THE LEGO MOVIE 2: THE SECOND PART gets 6.5/10 Just another brick in the wall

Directed by Mike Mitchell

Starring Chris Pratt, Elizabeth Banks, Will Arnett


The Lego Movie was an unexpected treat, a film that worked on a number of layers pleasing both the young and old demographic with its jokes, visuals and story. Does The Lego Movie 2: The Second Part manage to catch that same spark of creativity?

After the Duplo invasion, triggered by Finn’s (the boy who’s imagination was the catalyst for the first film) sister now being allowed to play with the Lego collection, Emmet’s (Chris Pratt) Lego home has fallen into a post apocalyptic wasteland. Everyone has gotten dark and broody due to the continual war with the Systar system, with the exception of Emmet, who has retained his optomistic ‘Everything is Awesome’ attitude. However when Lucy (Elizabeth Banks) and a number of his other friends (voiced by the impressive collection of Will Arnett, Nick Offerman and Alison Brie) are kidnapped, Emmet must travel via the Stairgate to the Systar system. Unfortunately, the rescue attempt may have disastrous consequences, as it may trigger the end of everything, Momageddon.

The issue with The Lego Movie 2: The Second Part is it’s certainly a manufactured piece. It’s trying so hard to make lightening strike twice, that you’re always aware of the miles of copper cables, attached to a forest of lightening rods, and the book of 1001 insults to Thor God of Thunder tucked underneath its arm. The film is constantly struggling to recall its past glories, rather than organically progressing as the first film did. A common problem among sequels, but one that is acutely apparent here, perhaps due to the fact that we have already had a few quasi related sequels to this world through The Lego Batman films. Whatever the case, you can always feel the effort that the script is taking to hit those same notes and themes that the original film did, and it detracts from the quality.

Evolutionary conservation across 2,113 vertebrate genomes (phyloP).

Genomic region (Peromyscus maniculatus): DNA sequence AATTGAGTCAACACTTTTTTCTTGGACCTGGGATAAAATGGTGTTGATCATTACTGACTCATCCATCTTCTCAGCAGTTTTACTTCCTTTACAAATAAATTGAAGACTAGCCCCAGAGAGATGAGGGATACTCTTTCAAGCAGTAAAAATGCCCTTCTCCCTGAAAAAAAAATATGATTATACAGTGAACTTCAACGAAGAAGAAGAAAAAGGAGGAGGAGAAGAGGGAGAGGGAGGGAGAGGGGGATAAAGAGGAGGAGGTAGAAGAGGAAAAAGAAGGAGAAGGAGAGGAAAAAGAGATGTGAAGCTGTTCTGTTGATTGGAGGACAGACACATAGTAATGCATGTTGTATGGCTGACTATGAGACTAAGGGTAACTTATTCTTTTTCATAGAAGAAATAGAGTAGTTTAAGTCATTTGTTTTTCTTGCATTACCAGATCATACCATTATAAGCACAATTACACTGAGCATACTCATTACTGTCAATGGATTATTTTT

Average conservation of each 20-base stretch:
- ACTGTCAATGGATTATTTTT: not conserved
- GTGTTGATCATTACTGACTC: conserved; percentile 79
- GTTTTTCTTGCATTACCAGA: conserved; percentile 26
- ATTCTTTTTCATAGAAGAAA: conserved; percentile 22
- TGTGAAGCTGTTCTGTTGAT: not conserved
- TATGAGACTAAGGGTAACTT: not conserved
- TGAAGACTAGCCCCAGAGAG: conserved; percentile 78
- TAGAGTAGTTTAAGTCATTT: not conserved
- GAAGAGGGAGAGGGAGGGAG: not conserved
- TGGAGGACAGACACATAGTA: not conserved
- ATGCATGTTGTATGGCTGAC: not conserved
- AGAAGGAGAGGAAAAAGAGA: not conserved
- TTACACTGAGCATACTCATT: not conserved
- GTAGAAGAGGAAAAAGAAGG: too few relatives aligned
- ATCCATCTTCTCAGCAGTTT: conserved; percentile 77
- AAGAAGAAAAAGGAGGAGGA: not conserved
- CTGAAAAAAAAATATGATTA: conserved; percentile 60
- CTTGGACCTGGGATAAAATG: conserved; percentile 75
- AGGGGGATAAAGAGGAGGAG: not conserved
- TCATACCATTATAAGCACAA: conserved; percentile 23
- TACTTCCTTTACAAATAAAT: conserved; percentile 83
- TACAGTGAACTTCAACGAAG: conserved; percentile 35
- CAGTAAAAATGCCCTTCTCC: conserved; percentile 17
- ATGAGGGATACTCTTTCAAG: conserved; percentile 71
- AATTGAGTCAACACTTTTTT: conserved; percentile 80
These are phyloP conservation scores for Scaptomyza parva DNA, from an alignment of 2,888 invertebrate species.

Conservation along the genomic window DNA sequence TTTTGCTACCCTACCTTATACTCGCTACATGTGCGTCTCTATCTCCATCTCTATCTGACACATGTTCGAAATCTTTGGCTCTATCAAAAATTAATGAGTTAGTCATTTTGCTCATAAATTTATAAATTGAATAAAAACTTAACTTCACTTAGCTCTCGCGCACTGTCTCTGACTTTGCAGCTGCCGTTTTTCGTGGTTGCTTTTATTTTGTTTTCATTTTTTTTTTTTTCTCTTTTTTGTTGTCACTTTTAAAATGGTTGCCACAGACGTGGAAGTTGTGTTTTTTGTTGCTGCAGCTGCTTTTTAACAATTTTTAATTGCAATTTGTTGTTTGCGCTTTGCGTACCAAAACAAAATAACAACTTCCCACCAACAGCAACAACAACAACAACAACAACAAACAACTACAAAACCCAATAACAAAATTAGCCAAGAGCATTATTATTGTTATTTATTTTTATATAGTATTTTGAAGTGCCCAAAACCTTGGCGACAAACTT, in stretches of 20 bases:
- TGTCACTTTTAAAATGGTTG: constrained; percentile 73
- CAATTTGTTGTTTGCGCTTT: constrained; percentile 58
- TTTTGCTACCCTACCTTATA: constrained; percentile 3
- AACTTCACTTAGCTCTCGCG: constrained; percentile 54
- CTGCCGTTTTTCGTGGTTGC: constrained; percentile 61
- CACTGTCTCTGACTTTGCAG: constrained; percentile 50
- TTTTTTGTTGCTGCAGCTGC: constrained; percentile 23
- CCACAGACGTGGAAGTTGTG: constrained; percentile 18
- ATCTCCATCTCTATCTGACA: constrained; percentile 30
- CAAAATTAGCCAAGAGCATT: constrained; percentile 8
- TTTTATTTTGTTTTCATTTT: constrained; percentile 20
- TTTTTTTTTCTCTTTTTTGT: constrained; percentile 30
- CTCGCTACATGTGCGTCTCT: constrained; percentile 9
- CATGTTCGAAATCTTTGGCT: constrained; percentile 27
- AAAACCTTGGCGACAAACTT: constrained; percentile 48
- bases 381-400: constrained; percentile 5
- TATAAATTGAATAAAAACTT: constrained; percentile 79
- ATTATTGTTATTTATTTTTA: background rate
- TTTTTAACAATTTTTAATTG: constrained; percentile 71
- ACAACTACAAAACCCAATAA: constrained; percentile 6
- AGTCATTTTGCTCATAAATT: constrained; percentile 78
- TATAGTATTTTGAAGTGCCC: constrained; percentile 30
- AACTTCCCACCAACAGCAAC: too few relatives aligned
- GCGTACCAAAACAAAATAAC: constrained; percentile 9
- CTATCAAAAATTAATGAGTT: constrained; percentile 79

Paradoxically though, when it does hit those notes The Lego Movie 2 is probably at its best. There are some deep themes that do come from this, exploring childhood and the expectations of adulthood, pitched against a background of projected stereotypical masculinity. Once again it is a kid’s film, that supports a more complex dive into the subject matter by adults. It is just never as apparently effortless about this as its predecessor was.

At the end of the day, the result is still entertaining fare, with laughs for both adults and children, and a more philosophical message for both age groups as well. Pratt manages a decent double duty as both the naive Emmet, who is unable to adapt to the dark brooding atmosphere of the post apocalyptic world, and the extreme testosterone pumped galaxy defending archaeologist, cowboy and raptor trainer Rex Dangervest. Banks still has Lucy struggling with how she manages to be second fiddle to Emmet, despite being far more competent, and Arnett still slays as the overly self-aggrandising Batman. New to the franchise are Tiffany Haddish’s (Girl’s Trip) not entirely trustworthy shape-changing queen of the Systar system, and her overly cutesy but still deadly warlord voiced by Stephanie Beatriz (Brooklyn Nine Nine).

Hence The Lego Movie 2: The Second Part is enjoyable, but while it doesn’t disgrace the franchise it is not really memorable in its own right.